SCEMD: Recent earthquake swarm longest in state history

SCEMD said the recent string of earthquakes are the longest in recorded state history.
SCEMD said the recent string of earthquakes are the longest in recorded state history.(SCEMD)
Published: Jun. 30, 2022 at 3:15 PM EDT
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COLUMBIA, S.C. (WIS) - The South Carolina Emergency Management Division (SCEMD) said Thursday the recent earthquakes are the longest period of successive activity in recorded state history.

The division said an earthquake swarm is defined as, “..a sequence of seismic events occurring in a local area within a relatively short period of time.”

Geologists studying the Kershaw County earthquakes linked the start of the swarm to Dec. 27, 2021 when a 3.3 magnitude earthquake struck near Elgin. Researchers have tracked 44 low magnitude earthquakes since then in the Elgin-Lugoff area.

The strongest earthquake so far in the sequence was on June, 29, 2022 at 3.6 magnitude. SCEMD said these low frequency earthquakes do not mean a larger one is coming.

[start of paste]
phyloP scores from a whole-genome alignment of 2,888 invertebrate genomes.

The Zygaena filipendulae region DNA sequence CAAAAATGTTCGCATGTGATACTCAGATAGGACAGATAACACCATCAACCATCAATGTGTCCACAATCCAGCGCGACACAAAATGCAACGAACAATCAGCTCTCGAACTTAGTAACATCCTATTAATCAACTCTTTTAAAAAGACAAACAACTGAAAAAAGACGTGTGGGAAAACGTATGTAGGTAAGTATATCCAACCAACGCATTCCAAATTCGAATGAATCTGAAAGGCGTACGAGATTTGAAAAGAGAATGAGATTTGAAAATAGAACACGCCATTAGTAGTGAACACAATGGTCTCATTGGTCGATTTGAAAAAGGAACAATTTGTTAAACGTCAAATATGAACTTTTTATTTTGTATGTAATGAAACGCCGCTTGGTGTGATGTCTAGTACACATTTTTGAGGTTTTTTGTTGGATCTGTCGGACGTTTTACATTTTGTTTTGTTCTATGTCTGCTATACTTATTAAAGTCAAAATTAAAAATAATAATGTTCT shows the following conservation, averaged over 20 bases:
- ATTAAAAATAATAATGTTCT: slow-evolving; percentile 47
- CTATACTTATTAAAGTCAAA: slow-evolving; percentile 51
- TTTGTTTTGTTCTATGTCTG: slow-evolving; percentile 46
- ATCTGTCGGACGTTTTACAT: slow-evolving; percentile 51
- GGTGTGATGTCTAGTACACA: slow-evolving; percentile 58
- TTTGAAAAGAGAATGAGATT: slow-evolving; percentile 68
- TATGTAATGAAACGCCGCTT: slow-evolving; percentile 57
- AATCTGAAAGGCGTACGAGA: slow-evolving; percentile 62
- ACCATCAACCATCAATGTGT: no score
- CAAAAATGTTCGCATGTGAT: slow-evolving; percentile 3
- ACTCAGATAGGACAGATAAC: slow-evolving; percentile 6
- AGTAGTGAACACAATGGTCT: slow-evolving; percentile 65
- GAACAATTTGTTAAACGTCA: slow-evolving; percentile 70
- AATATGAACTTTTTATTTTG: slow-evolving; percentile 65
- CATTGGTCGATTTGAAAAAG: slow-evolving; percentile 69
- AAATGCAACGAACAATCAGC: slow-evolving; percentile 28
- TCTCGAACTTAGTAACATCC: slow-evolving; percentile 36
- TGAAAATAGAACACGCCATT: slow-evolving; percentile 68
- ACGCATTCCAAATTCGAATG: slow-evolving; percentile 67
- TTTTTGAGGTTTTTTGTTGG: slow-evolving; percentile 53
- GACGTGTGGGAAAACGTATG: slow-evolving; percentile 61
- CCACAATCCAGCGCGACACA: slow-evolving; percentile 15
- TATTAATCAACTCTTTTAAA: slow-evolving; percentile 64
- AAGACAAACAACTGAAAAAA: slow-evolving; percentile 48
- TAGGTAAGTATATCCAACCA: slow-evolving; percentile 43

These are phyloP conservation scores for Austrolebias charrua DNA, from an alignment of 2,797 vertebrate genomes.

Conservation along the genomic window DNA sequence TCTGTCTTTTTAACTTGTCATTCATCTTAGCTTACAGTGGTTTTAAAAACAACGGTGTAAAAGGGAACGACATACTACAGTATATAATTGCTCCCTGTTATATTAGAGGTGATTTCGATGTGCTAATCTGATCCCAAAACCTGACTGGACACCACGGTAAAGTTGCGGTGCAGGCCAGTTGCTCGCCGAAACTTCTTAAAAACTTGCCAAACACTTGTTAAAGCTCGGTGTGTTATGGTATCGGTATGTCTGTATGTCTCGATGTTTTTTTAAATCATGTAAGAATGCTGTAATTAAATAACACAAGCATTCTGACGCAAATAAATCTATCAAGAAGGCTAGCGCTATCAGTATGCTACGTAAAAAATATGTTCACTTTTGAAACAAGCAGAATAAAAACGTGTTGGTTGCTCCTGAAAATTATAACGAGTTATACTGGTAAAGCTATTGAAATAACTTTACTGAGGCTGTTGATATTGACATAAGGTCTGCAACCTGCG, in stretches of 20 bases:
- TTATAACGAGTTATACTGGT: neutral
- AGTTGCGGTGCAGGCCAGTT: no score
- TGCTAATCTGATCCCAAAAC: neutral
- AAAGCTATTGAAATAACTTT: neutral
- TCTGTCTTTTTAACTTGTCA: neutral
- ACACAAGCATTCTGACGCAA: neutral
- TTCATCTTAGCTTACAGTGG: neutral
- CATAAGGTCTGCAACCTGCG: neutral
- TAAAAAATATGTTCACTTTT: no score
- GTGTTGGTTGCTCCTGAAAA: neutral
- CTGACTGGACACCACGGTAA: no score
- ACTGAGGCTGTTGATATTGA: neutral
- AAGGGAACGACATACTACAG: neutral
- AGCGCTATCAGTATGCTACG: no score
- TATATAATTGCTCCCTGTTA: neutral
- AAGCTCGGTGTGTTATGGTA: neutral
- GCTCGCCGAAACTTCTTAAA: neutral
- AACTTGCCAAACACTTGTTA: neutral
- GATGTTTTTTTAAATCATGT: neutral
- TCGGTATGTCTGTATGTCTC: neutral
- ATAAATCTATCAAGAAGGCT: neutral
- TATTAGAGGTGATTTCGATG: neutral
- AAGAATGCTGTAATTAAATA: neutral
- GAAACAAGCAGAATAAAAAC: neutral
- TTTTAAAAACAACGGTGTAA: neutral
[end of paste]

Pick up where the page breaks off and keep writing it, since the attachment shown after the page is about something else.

State Geologist Scott Howard said, “These earthquakes are now the longest running series of earthquakes in recent history. He continued, “Unlike earthquake swarms occurring elsewhere in the country, these have been low in magnitude and haven’t posed a hazard to people, fortunately.”

Dr. Steven C. Jaume with the College of Charleston’s Department of Geology and Environmental Geosciences Department explained multiple fault lines stretch across the state from the Piedmont Fault System.

Jaume said, “The first earthquake on December 27 appears to be the one that started this swarm in Kershaw County. When an earthquake occurs in a region where there hasn’t been much activity over a long period of time, we can expect similar earthquakes to occur in that general area for the foreseeable future.”

Is this the result of mining activity?

SCEMD said in their release, “These earthquakes are not related to mining activity or any other human cause.”

SCEMD Director Kim Stenson advised residents in the state, “Check your insurance policies, conduct a home hazard hunt and practice Drop, Cover, Hold On. Those are all things you can do right now to make sure you’re prepared for earthquakes.”

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